Formats available: ebook, audiobook
Genre: paranormal romance, urban fantasy
Series: London Undead #1
Length: 89 pages
Publisher: Carina Press
Date Released: June 24, 2013
Purchasing Info: Author’s Website, Publisher’s Website, Goodreads, Amazon, Barnes & Noble, Kobo, All Romance
Few people walk the streets of London since the zombie outbreak, but that’s not an issue for Seth. As a werewolf, he can handle himself and save humans reckless enough to take a nighttime stroll. While on patrol he comes across a group of people under attack. The one woman brave enough to take a stand against the zombies catches his eye—and not just because of her way with a gun. Learning the beautiful woman is homeless and fends for herself only intensifies his urge to protect and care for her.
Maisie can’t help but admit that she’s attracted to her werewolf rescuer. She’s drawn to Seth’s strength and ferocity, and finds herself opening up to him in ways she never imagined, even though she’s determined to not rely on Seth or anyone else. She doesn’t want another person to get hurt—or die—for her sake. She has enough scars, physical and emotional, from the last time…
But when Seth realizes something is drawing the zombies to Maisie, there may be nothing he can do to save her…
Bite Me is a very cool little novella, with some neat worldbuilding and a sweet/hot romance at its center.
It’s also gritty, post-apocalyptic and absolutely a tease for the next books in the series.
There are lots of stories where the vampires come out of the coffin or the werewolves stop hiding behind the full moon, but this is the first one I’ve seen where it feels like Pride and Prejudice and Zombies got thrown into the mix, and I mean that in a totally good way (I loved the first one, but the joke went on too long).
In Schnyder’s dangerous new world, an absolute pandemic of zombies is hunting London in mindless, flesh-eating packs. No one knows how the plague started, but now there seem to be only two options; you run or you fight.
What little law and order is left to hunt the zombies has been augmented by the London werewolf pack. Weres are immune to the zombie virus. So are fae and vampires, but those supernatural creatures have yet to expose their existence in the light of day (or night, as the case may be).
So the werewolves are attempting to protect what’s left of the city’s inhabitants, along with the help of the police. Most of society’s infrastructure is pretty much gone. The people who remain inside the quarantine zone hang onto life by their bloody fingernails.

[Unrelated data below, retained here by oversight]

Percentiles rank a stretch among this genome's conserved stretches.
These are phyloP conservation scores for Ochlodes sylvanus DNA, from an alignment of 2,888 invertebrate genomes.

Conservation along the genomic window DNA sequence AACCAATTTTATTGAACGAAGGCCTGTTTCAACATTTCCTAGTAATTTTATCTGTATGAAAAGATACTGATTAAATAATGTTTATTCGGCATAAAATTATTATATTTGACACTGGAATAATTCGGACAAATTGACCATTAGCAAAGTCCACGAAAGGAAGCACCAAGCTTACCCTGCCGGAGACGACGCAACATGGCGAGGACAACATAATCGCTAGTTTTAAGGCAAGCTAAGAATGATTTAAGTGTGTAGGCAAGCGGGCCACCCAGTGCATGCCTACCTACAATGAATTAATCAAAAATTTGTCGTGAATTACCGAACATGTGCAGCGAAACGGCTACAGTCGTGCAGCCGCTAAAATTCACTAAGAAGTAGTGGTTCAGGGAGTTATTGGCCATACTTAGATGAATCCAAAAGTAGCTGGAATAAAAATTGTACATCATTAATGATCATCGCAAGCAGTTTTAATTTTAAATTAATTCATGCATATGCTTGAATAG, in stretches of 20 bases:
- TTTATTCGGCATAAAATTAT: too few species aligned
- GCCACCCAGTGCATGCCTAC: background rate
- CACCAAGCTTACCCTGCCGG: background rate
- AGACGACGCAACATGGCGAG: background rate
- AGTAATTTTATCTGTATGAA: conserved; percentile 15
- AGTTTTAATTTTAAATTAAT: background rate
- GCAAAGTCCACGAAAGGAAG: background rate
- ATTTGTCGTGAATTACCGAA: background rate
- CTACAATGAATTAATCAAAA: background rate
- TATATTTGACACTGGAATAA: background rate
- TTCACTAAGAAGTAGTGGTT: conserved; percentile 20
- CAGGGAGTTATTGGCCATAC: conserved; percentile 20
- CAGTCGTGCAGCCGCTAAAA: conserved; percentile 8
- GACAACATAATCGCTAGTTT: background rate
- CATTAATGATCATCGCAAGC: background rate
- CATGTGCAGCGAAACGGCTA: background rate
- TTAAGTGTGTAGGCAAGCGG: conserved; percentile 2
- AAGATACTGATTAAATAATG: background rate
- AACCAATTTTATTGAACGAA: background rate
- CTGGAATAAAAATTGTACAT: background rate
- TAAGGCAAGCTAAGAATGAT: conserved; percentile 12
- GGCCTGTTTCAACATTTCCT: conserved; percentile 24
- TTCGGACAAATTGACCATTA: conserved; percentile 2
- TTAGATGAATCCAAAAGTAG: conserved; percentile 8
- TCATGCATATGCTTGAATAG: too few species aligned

Maisie operates a veterinary clinic. A surprising number of insane idiots come from America and other less-infected places to go “big game hunting” for zombies in London, bringing their pets and their hunting dogs.
Seth is the alpha of the London werewolf pack. Their worlds shouldn’t connect. But when Seth finds Maisie calmly shooting down a zombie horde in Hyde Park with pistols in both hands, he’s intrigued. He likes her practicality, and he’s appreciative of the excellence of her aim.
He intervenes, not because she needs help as because he can’t resist her blend of death and moxie. He thinks he has all the time in the world to court her the way she should be.
Then he discovers that the zombies have not only evolved, but that they are targeting her.
Escape Rating B: I always want more worldbuilding. This novella is both short and the first book in the series, so as much as I enjoyed it, I kept wondering how the zombie plague manifested, when, and what happened in the first few years of reactions. Also what was the reaction when the werewolves pitched in to patrol.
I didn’t say “how the zombie plague started” because people don’t see to know that. I can accept that it might not be known, and that part of the longer story arc is the hunt for both cause and cure.
The London that is being overrun by the zombies feels like it is dying. It almost felt like the story was steampunk or alternate Victorian, not because there is steam technology but because life is reverting back to historic patterns as the standard of living falls precipitously.
There isn’t a lot of time for character development, but there are hints. Both Seth and Maisie carry deep emotional scars, and neither of them is used to relying on others for assistance. They wake something up in each other, mostly because neither of them wants to need another being, ever again, and yet they are both achingly lonely. Two practical minded, independent people who are perfect made to face danger together.
I’m glad I started this series after three books are out; it means that I can dive into the next one (Sing for the Dead) right away!